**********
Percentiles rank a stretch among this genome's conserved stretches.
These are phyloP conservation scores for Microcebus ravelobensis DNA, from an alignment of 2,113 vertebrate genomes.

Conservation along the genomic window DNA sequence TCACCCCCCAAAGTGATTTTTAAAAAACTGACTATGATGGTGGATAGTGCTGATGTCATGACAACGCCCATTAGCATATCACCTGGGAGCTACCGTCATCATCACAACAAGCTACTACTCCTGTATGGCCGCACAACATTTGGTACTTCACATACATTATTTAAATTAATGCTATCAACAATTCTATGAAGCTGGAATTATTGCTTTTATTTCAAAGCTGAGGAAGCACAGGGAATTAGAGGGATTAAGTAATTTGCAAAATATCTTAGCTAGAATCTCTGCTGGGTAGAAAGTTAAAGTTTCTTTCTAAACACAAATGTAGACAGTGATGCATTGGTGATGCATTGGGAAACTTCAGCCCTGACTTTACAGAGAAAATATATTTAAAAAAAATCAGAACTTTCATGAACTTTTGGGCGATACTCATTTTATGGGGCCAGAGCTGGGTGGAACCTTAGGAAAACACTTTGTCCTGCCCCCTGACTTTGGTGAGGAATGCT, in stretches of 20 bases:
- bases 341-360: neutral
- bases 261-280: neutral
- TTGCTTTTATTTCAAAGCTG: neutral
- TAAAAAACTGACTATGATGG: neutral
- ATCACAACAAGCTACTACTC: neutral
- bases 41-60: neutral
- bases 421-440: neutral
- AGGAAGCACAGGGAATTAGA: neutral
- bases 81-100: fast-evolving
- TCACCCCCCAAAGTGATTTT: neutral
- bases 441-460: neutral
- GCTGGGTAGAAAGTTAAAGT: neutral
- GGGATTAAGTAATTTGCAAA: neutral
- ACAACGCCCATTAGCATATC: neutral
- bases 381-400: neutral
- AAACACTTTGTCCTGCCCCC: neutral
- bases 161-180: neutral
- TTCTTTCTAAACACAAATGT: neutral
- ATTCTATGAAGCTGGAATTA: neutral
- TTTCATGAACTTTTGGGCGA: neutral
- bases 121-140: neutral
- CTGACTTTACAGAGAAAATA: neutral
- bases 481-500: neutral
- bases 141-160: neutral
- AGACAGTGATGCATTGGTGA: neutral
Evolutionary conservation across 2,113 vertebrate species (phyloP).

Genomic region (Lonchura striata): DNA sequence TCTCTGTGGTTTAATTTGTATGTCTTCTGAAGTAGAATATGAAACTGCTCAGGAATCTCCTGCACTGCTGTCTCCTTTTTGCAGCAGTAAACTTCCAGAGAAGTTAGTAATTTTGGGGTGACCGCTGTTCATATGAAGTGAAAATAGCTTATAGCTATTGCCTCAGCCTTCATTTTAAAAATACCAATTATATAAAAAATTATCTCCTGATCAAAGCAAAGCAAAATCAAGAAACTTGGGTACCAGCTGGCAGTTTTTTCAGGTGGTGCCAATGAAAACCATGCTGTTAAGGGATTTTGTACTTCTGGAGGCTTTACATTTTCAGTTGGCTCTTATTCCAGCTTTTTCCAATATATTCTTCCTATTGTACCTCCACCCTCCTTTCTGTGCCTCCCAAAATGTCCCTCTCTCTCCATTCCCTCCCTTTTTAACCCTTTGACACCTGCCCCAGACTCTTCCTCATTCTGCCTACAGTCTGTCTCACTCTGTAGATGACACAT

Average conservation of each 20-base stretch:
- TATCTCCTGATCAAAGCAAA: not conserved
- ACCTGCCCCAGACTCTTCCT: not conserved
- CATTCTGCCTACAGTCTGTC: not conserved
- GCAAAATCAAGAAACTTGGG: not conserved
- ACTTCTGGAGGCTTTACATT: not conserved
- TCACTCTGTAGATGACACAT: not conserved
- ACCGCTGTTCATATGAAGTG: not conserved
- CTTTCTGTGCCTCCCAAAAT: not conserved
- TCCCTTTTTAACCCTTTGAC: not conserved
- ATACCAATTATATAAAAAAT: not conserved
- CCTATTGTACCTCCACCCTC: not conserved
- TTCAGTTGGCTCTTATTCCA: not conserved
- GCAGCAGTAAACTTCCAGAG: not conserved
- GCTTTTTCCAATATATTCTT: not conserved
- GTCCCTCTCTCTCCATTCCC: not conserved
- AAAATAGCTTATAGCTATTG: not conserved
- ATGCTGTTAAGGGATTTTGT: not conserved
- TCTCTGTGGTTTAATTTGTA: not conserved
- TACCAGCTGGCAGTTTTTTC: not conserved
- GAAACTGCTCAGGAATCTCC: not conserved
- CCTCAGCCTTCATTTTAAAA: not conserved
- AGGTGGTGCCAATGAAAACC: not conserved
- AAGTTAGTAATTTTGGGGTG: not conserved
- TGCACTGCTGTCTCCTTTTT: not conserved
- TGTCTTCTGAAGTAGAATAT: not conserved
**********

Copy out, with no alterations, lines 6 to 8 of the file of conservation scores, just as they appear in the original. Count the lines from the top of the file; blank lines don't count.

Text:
- TTGCTTTTATTTCAAAGCTG: neutral
- TAAAAAACTGACTATGATGG: neutral
- ATCACAACAAGCTACTACTC: neutral